Apple iPhone X
Panasonic OLED 4K Ultra HD TV - TH-55EZ950U
Breitling Superocean Heritage Chronographe 44
Panasonic OLED 4K Ultra HD TV - TH-77EZ1000U
cloudandco Smart Cane
Bang and Olufsen BeoVision 14
Nespresso Creatista Coffee Machine
Toys for Boys
Lego Mindstorms EV3
Leica M10 Digital Rangefinder Camera
Onyx Smart Walkie Talkie
Bose SoundLink Micro
Propel Star Wars T-65 X-Wing Drone
Google Daydream View VR Headset
LaCie Rugged USB-C Portable Hard Drive
Ubiquiti Network’s Front Row Camera
Xbox One X
Panasonic 4K UHD Blu-Ray Player and Full HD Recorder with Netflix - UBT1GL-K
Nest Protect Smart Smoke Alarm
Panasonic Hi-Fi - SC-UA7GS-K
Amazon Echo Bluetooth Speaker
PETKIG Go Smart Dog Leash
Dearear Endear In-ear Wireless Earphones
Toffee Bags Commuter Satchel
iRobot Roomba 980 Vaccum Cleaning Robot
Belkin Pocket Power 10,000mAh
WD MY CLOUD™ HOME Personal Cloud Storage
Panasonic Portable Splashproof Fun - RF-D20U
Raspberry Pi Starter Kit
Razer DeathAdder Expert Ergonomic Gaming Mouse
3SIXT 3-in-1 Smartphone Lens Kit
Logitech Doodle Collection Wireless Mouse
Ikea NORDMÄRKE Wireless Charging Pad
Urbanworx Full HD Action Camera
Tile Pro Bluetooth Tracker
Kogan Bluetooth Soundbar
Lexon Flip Alarm Clock
Most Popular Reviews
- 1 Hisense takes the fight to home entertainment heavyweights with flagship Series 8 and 9 ULED TVs
- 2 Sony's latest Ultra HD OLED debuts in Australia
- 3 Panasonic Ultra HD OLED TV Review
- 4 D-Link Omna 180 Cam HD DSH-C310 review
- 5 Oppo A77 smartphone: Full in-depth review
Latest News Articles
- Acer attempts to woo Australian gamers with reveal of its new Predator range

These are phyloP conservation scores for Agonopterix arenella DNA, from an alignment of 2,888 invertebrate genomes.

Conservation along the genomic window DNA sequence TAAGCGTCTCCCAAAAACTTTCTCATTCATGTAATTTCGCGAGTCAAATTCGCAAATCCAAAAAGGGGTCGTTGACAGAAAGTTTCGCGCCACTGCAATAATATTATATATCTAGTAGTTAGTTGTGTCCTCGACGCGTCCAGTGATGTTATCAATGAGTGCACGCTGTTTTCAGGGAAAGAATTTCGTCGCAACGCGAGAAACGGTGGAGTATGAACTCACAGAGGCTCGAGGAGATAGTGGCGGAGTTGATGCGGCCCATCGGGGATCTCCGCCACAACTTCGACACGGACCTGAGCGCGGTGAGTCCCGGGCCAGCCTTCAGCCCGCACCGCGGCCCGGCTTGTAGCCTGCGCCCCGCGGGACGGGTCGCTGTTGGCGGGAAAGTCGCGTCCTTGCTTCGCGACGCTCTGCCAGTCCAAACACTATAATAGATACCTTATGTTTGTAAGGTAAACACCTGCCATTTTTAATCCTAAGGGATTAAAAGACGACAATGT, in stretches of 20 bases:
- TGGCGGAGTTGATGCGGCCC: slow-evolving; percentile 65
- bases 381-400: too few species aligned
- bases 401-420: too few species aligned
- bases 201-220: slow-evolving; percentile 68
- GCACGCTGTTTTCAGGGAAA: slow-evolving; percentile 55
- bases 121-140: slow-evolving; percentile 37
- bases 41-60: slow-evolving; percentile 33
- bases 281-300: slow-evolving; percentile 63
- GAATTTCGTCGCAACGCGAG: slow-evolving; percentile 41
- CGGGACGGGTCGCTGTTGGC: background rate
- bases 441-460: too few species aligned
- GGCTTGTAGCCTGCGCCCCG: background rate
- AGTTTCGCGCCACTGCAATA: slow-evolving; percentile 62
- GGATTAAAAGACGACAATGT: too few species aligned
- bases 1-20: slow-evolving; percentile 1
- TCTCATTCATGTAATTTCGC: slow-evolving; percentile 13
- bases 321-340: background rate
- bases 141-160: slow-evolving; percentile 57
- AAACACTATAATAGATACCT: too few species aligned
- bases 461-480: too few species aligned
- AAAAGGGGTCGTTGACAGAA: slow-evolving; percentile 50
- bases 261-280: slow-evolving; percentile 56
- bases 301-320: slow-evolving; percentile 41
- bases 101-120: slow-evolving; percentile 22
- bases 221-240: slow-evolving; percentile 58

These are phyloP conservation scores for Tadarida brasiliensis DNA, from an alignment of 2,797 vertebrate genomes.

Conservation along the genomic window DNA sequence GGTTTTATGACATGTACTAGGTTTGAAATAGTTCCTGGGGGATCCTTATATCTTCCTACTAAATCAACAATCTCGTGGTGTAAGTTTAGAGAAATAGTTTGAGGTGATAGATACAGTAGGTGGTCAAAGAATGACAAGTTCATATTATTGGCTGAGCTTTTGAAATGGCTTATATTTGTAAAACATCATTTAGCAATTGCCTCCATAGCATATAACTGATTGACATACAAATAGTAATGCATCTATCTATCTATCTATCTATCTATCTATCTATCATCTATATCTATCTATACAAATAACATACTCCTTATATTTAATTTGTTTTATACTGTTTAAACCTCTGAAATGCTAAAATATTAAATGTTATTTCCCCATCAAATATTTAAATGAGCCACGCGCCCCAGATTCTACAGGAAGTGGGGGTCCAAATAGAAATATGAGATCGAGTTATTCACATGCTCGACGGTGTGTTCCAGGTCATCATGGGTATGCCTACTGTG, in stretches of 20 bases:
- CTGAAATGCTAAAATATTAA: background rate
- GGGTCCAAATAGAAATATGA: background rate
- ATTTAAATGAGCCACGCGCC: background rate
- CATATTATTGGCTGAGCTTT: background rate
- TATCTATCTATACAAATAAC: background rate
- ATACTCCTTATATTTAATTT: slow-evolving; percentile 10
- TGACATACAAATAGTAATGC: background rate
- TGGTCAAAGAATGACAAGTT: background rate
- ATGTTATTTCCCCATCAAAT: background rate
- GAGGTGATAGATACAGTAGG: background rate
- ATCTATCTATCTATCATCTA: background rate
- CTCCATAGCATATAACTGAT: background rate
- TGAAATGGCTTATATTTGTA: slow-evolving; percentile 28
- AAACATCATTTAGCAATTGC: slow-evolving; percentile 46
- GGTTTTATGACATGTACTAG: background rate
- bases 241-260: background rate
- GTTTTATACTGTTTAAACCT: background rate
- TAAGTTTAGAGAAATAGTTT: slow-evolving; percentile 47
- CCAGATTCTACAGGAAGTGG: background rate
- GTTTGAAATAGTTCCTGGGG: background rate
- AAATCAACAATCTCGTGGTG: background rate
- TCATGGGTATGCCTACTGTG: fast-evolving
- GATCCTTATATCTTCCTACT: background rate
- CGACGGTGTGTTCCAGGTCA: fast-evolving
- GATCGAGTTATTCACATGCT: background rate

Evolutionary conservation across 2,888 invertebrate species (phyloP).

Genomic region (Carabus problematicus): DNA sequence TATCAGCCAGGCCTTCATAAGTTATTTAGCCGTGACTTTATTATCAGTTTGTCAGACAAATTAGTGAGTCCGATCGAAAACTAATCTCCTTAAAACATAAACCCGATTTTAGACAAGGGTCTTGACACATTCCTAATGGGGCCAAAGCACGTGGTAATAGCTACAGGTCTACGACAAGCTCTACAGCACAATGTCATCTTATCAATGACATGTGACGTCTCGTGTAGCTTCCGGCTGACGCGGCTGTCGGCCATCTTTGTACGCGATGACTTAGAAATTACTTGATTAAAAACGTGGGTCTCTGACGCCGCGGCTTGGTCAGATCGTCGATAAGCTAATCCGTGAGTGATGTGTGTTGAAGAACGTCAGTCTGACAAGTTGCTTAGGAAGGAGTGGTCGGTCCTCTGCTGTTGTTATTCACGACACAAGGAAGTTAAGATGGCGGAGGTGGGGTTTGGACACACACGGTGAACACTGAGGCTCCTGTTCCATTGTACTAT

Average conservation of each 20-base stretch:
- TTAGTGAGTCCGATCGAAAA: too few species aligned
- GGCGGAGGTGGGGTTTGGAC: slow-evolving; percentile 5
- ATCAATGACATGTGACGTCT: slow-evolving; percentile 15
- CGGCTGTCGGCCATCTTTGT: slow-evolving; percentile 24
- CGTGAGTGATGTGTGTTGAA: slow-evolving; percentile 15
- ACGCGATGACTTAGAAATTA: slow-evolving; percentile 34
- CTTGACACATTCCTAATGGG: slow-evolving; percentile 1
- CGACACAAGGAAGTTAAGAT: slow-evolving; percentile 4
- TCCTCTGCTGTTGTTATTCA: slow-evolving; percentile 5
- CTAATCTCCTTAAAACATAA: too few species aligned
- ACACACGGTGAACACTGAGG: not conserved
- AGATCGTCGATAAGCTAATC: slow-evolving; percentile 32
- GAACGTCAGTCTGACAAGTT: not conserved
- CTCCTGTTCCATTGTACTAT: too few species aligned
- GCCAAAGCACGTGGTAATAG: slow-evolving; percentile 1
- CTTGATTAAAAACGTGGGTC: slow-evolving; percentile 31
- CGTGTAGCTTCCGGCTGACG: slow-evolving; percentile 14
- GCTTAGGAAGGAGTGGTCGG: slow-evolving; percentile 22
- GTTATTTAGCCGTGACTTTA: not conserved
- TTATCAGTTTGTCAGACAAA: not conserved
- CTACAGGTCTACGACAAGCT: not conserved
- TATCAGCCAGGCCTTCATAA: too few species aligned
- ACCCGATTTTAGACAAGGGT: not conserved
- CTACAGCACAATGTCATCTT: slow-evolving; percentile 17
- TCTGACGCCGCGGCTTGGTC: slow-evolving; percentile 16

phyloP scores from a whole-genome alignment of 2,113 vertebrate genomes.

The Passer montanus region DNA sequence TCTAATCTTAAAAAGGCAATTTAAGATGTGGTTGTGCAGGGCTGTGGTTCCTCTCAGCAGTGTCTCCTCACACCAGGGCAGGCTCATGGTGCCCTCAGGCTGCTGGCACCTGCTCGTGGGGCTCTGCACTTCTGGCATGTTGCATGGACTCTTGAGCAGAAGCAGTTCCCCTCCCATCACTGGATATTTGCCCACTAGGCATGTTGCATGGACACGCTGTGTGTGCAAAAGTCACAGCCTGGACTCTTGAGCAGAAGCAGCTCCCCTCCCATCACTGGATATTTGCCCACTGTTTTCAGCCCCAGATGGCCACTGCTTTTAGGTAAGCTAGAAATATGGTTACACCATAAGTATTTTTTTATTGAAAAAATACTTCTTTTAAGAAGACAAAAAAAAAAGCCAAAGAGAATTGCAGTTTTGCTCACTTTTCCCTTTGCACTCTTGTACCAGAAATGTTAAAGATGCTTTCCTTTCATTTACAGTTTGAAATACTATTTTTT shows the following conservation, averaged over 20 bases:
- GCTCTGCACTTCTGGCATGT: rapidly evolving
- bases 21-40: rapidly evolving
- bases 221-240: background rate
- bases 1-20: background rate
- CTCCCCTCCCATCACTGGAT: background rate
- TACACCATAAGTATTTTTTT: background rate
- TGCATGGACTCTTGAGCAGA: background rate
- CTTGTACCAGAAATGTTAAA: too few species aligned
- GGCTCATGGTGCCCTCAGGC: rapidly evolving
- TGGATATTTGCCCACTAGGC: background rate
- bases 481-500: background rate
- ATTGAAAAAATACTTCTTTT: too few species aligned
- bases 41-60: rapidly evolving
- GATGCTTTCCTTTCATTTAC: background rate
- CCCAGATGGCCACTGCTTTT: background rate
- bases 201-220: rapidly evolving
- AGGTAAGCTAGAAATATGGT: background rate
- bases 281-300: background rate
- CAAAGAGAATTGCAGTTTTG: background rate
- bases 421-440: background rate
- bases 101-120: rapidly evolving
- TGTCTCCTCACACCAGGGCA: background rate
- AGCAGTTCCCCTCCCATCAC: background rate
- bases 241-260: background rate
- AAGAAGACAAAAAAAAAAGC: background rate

- Nintendo Switch software update: What does 4.0.0 feature and how to install it?
- Robot House announce vacuum-bot adventure game ahead of PAX Australia
- Wargaming launches ANZ servers for World of Tanks
- VR fairytale game Luna due for Oct 17 release
PCW Evaluation Team
It’s easy to set up, it’s compact and quiet when printing and to top if off, the print quality is excellent. This is hands down the best printer I’ve used for printing labels.
Brainstorming, innovation, problem solving, and negotiation have all become much more productive and valuable if people can easily collaborate in real time with minimal friction.
The print quality also does not disappoint, it’s clear, bold, doesn’t smudge and the text is perfectly sized.
The Huddle Board’s built in program; Sharp Touch Viewing software allows us to easily manipulate and edit our documents (jpegs and PDFs) all at the same time on the dashboard.
The biggest perks for me would be that it comes with easy to use and comprehensive programs that make the collaboration process a whole lot more intuitive and organic
I rate the printer as a 5 out of 5 stars as it has been able to fit seamlessly into my busy and mobile lifestyle.
- Huawei Mate 10 Pro Review
- The Best Australian Black Friday Tech Deals That Aren't On Amazon
- Wolfenstein The New Colossus Review
- Which flagship TV is best? Sony 4K HDR Bravia 2016 versus LG 4K HDR OLED 2016
- 10 Blu-ray movies / Best looking Blu-ray movies
- CCBusiness Intelligence SpecialistNSW
- TPTechnical Project CoordinatorVIC
- FTJunior Automation TesterQLD
- FTInfrastructure/ Hybrid Cloud Architect - Government OrganisationVIC
- FTSenior NodeJS DeveloperQLD
- FTTableau Application Support SpecialistOther
- FTTechnical Product ArchitectQLD
- CCAutomation Anywhere developerQLD
- FTService Desk Consultant - Part TimeOther
- CCWeb Applications Project ManagerNSW
- FTMid-Level Software EngineerOther
- CCSenior Business AnalystNSW
- CCJunior .Net Developer /Analyst ProgrammerQLD
- TPPrincipal Project Manager|HRIS ProgramQLD
- FTSenior Data Warehouse Developer, Power BIOther
- TPProject Manager - IT SecurityQLD
- CCAngular DeveloperNSW
- FTDisaster Recovery Technical Business AnalystOther
- CC.Net DeveloperNSW
- CCChange ManagerNSW
- FTTest ManagerACT
- FTSenior Front End DeveloperOther
- FTUser Experience PractitionerACT
- CCReporting AnalystNSW
- FTAxiomSL Technical ConsultantOther